By Patricia Sullivan
Washington Post Staff Writer
Wednesday, March 5, 2008
E. Gary Gygax, 69, who co-created the fantasy game Dungeons & Dragons and inspired the $1.5 billion fantasy game industry, died of an abdominal aneurysm March 4 at his home in Lake Geneva, Wis.
Mr. Gygax, a high school dropout who was fascinated by the Dark Ages, and Dave Aronson created the heroic quest game with $1,000 in capital in 1974. Their game invited players to invent imaginary characters, such as dwarfs, elves, knights and wizards, and set off on adventures with a roll of the polyhedral dice. The game's multiple rule books and character studies gave its obsessed fans thousands of pages of instructions to consider.
"I don't think I've really grokked it yet," Mike Mearls, the lead developer of the upcoming fourth edition of Dungeons & Dragons, told Wired blogger Lore Sjoberg, referring to Mr. Gygax's death. "He was like the cool uncle that every gamer had. He shaped an entire generation of gamers."
It took 11 months for Dungeons & Dragons to sell its first 1,000 copies, but the game took off and became a cultural phenomenon among college and high school males in the 1970s and 1980s. No publisher would touch the game when Mr. Gygax and Aronson were ready for market, so they assembled copies themselves. Sales were $8.5 million by 1980 and more than $14 million by 1981.
Other game designers began creating copycat versions; D&D eventually inspired a whole genre of computer games, influencing everything from immersive computer CD-ROMs to Magic: The Gathering.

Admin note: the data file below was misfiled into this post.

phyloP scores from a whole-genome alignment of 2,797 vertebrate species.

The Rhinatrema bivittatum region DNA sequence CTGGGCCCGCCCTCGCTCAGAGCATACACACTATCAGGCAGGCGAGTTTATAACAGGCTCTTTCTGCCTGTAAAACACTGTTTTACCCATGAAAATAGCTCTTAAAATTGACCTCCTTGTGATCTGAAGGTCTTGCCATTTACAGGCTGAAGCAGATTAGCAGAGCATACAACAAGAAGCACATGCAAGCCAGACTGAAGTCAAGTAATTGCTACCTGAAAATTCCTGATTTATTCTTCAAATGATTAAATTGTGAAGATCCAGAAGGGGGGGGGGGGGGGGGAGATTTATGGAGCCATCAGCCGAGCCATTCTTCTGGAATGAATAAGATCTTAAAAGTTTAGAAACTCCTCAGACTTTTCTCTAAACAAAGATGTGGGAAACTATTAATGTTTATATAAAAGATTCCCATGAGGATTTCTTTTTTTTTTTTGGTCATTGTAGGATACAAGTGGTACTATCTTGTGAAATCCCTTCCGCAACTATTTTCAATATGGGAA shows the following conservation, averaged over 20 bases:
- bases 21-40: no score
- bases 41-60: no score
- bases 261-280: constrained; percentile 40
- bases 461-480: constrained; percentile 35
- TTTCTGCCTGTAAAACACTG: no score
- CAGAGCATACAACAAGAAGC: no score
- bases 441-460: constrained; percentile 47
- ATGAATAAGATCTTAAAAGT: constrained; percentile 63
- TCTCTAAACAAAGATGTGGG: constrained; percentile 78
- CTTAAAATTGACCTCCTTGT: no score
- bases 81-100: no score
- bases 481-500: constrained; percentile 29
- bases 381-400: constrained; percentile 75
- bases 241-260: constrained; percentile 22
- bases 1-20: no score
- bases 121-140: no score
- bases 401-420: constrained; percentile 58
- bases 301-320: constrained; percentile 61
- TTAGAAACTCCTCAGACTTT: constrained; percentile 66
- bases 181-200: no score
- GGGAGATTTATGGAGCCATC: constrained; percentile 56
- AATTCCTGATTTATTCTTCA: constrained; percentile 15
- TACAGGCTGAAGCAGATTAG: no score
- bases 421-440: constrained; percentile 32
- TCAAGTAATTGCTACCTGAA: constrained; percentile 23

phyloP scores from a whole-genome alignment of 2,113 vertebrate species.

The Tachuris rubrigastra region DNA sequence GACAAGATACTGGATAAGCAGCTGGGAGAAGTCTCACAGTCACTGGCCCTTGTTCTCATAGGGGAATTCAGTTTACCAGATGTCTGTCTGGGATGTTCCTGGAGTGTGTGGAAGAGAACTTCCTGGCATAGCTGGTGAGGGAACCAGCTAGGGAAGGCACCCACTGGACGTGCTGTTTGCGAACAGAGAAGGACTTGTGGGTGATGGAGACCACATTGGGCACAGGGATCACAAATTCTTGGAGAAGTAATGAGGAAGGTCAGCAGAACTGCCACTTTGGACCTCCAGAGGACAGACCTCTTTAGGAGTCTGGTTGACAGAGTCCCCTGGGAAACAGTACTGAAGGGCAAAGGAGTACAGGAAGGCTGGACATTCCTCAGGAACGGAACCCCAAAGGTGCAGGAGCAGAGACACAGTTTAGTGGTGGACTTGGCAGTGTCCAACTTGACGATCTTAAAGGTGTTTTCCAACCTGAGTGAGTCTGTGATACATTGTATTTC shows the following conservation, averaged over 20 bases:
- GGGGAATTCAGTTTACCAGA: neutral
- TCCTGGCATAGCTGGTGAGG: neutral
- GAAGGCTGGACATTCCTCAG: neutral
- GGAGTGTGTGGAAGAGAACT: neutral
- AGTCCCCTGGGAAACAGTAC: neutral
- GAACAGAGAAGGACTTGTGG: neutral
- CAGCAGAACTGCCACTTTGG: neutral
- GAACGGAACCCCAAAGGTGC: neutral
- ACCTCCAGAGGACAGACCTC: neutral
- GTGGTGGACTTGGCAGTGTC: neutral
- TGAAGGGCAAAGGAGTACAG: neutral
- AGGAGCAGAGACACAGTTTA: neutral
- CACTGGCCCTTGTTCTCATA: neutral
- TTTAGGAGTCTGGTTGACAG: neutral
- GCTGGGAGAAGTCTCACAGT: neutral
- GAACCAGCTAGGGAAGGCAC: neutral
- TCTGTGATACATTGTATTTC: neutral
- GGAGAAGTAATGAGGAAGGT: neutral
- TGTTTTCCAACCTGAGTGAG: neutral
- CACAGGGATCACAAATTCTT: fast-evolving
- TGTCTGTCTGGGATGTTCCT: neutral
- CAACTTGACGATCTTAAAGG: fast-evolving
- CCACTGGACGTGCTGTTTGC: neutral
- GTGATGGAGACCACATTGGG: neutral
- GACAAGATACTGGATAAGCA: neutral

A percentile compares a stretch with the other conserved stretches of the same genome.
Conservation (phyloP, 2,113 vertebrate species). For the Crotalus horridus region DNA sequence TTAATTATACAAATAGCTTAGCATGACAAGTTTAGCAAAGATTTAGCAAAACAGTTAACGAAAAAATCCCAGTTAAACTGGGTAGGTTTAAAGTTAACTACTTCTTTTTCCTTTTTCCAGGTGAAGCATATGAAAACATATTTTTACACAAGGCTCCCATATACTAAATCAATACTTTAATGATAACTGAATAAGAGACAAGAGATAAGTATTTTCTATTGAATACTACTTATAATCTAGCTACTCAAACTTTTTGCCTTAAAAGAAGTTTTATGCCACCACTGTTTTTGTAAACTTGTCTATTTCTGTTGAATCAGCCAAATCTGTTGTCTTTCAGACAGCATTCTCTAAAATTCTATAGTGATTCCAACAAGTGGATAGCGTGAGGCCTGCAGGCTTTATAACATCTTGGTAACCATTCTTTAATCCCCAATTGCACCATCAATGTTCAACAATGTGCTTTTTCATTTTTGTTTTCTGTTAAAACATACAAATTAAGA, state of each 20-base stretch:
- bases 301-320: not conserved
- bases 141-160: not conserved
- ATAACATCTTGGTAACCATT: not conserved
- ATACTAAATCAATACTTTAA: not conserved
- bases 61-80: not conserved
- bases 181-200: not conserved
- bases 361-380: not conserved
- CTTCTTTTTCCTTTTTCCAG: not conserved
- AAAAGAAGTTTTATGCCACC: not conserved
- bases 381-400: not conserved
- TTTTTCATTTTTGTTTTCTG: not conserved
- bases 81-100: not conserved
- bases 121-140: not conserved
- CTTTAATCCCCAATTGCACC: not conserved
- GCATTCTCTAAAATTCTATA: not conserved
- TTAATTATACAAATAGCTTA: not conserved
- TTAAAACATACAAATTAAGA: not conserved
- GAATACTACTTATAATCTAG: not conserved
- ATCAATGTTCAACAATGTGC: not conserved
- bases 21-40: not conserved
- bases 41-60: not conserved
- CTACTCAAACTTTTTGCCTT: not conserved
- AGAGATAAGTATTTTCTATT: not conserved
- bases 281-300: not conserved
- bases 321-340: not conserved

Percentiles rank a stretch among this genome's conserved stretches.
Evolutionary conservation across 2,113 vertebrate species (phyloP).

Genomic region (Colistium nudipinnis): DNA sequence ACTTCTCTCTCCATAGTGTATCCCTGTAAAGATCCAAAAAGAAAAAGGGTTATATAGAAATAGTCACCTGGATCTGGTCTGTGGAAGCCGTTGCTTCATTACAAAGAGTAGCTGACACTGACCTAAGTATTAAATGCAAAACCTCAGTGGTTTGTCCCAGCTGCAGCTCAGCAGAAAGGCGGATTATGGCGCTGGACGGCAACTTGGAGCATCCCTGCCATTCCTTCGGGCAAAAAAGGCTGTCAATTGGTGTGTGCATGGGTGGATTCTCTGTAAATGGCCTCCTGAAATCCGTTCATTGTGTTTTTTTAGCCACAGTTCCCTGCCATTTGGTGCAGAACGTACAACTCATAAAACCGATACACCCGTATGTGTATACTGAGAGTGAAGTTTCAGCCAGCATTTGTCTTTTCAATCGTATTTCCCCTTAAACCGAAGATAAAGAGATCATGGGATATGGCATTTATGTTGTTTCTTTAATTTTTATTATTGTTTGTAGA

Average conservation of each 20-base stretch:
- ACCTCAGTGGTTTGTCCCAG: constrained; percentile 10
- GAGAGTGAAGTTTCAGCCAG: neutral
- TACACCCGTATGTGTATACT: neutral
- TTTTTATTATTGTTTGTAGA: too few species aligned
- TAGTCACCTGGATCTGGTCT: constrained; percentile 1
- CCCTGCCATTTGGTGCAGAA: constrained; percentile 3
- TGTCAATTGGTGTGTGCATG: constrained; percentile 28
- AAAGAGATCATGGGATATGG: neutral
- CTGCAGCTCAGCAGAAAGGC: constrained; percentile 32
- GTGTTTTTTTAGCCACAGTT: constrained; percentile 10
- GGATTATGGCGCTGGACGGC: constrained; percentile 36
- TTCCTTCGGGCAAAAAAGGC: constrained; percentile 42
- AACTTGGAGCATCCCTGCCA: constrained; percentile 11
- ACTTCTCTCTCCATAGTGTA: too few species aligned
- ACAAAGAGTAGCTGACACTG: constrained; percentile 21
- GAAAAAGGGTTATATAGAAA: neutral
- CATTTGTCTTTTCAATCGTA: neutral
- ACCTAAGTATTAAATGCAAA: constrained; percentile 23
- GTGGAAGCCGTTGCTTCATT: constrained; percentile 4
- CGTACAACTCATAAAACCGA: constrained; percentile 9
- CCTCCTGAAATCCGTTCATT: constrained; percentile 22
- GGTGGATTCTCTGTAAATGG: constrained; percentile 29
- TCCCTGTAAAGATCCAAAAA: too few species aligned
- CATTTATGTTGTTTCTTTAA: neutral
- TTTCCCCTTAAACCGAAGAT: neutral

"People said, 'What kind of game is this?' You don't play against anybody. Nobody wins. It doesn't end. This is craziness!'' Mr. Gygax told the New York Times in 1983.
He told Gamespy.com that games are "an interesting diversion from everyday life."
"Games give you a chance to excel, and if you're playing in good company you don't even mind if you lose because you had the enjoyment of the company during the course of the game," Mr. Gygax said.
Some parents and religious fundamentalists objected to the dark, magical nature of Dungeons & Dragons, and after two youngsters committed suicide while reportedly under its influence, Mr. Gygax found himself defending the game and the whole industry on "60 Minutes." The controversy passed, however. Within a few years, a D&D cartoon was created and broadcast on Saturday mornings.
Mr. Gygax lost control of the game in 1985, and his former company, TSR, sued him over his subsequent game, Dangerous Journeys. TSR eventually sold D&D to Wizards of the Coast, publisher of Magic: The Gathering. That company in turn sold it to Hasbro.
Mr. Gygax turned to writing fantasy novels, most of them based on game scenarios, including the Greyhawk series and, in collaboration with Flint Dille, the Sagard the Barbarian series. Mr. Gygax returned to writing role-play games in 1999 with Lejendary Adventure.
Mr. Gygax also founded the world's largest annual gaming convention, Gen Con, which started in 1968.
Ernest Gary Gygax was born in Chicago and moved to Lake Geneva at the age of 8. His father, a Swiss immigrant who played violin in the Chicago Symphony Orchestra, read fantasy books to his only son and hooked him on the genre.
Although he dropped out of high school, Mr. Gygax took anthropology classes at the University of Chicago. He was working as an insurance underwriter in the 1960s when he began playing war-themed board games.
When the games got boring for him and his friends, Mr. Gygax added fantasy characters. That was such a hit that he published the innovations as the game Chainmail. To free up time to work on a game with more fantasy, he left the insurance business and became a shoe repairman.
His first marriage ended in divorce.
Survivors include his wife of 20 years, Gail Carpenter Gygax of Lake Geneva; two sons from his first marriage; and four children from his second marriage.